Here is a river flowing now very fast.
It is so great and swift that there are those
who will be afraid, who will try
to hold onto the shore.
They are being torn apart and
will suffer greatly."
~ From the elders of the Hopi nation, as quoted in Perseverance,
by Margaret Wheatley
I think family relationships are a lot like "fast-flowing rivers" Families, like rivers, have constantly shifting terrain. One moment, they can feel smooth and peaceful, and the next moment, they feel tumultuous and even terrifying! When the terrain shifts - when we face change or loss- we wonder:
Should I hold on?
Should I let go?
Am I "suffering greatly" due to MY response, or is it HIS response that's the problem?
All of us have the tendency to get stuck in "relational ruts: with how we relate to our family members. Our fear locks us into predictable patterns that can cause pain and suffering. We hold on when we need to let go. We let go when we need to hold on.
My past 20 years of serving families in the midst of deep crisis, addiction, death, loss, and through the tides of mental illness has taught me that families are like "fast-flowing" rivers. Challenge and change is inevitable, but how we react to those challenges, changes, and grief is far more essential to our happiness and joy.
I grew up canoeing through the Boundary Waters Canoe Area in Northern Minnesota, and there were times we got caught up in terrifying storms. The waves would be crashing against our boat, and the wind could suddenly whip up with such a frenzy, I was sure we were "going down!" I quickly learned that the direction we faced the canoe, and how we paddled the canoe through the waves determined whether we'd slice through the squall or capsize in the midst of it. Relationships are similar to those Boundary Waters storms.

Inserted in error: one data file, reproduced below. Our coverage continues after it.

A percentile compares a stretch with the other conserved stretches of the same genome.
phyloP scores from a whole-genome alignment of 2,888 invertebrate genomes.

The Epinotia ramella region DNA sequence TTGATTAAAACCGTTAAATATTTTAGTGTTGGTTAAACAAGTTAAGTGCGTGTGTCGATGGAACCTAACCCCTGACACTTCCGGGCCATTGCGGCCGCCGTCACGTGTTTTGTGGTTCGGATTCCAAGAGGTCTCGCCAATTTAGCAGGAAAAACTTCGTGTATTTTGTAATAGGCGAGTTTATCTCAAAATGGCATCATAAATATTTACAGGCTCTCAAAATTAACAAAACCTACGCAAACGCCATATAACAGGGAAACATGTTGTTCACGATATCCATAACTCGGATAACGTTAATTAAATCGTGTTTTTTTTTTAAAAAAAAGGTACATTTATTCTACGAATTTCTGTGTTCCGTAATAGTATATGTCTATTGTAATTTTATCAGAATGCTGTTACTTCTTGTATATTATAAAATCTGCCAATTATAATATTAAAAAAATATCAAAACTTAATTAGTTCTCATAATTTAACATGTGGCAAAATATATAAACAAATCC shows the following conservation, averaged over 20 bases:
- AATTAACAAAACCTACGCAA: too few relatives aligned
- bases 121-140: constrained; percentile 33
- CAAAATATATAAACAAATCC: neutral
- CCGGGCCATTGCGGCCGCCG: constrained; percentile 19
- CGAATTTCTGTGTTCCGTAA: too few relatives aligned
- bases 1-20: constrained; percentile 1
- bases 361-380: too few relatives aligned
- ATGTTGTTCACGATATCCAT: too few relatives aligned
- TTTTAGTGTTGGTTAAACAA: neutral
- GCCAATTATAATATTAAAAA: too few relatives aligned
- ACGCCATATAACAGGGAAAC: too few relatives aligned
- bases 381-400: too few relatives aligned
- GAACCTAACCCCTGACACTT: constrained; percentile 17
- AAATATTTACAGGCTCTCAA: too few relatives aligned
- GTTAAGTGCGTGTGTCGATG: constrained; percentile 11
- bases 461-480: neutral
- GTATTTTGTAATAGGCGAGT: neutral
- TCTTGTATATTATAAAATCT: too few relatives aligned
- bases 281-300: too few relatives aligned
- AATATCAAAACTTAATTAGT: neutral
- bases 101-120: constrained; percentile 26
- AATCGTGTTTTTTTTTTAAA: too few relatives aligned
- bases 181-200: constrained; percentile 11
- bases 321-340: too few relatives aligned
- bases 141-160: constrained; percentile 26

Conflict is inevitable, but our response is essential.
The wonderful thing is that YOU can LEARN to navigate the fast rivers of marriage and family life in the same way you can learn to paddle a canoe effectively. It's not as if some people are predispositioned to "do relationships well," and others aren't. Relationships require skills that every one of us can learn and can master.
Moreover, the personal relationship you have with your partner, your child, or your parent often requires certain skills that are unique to that relationship. The way you create emotional intimacy with one particular partner may not work effectively with another partner. The parenting strategy that works with one child totally backfires with another! We all have to humble ourselves and become "Curious Learners" when it comes to learning how to navigate our unique and constantly shifting relationships.
Therapy is all about discovering the skills to master the changing landscape of your relationships. I want to equip individuals and families to face the "fast rivers" of family life with competence and skill, You CAN "do relationships well." Come discover the right tools to face your challenges head-on, with steady confidence.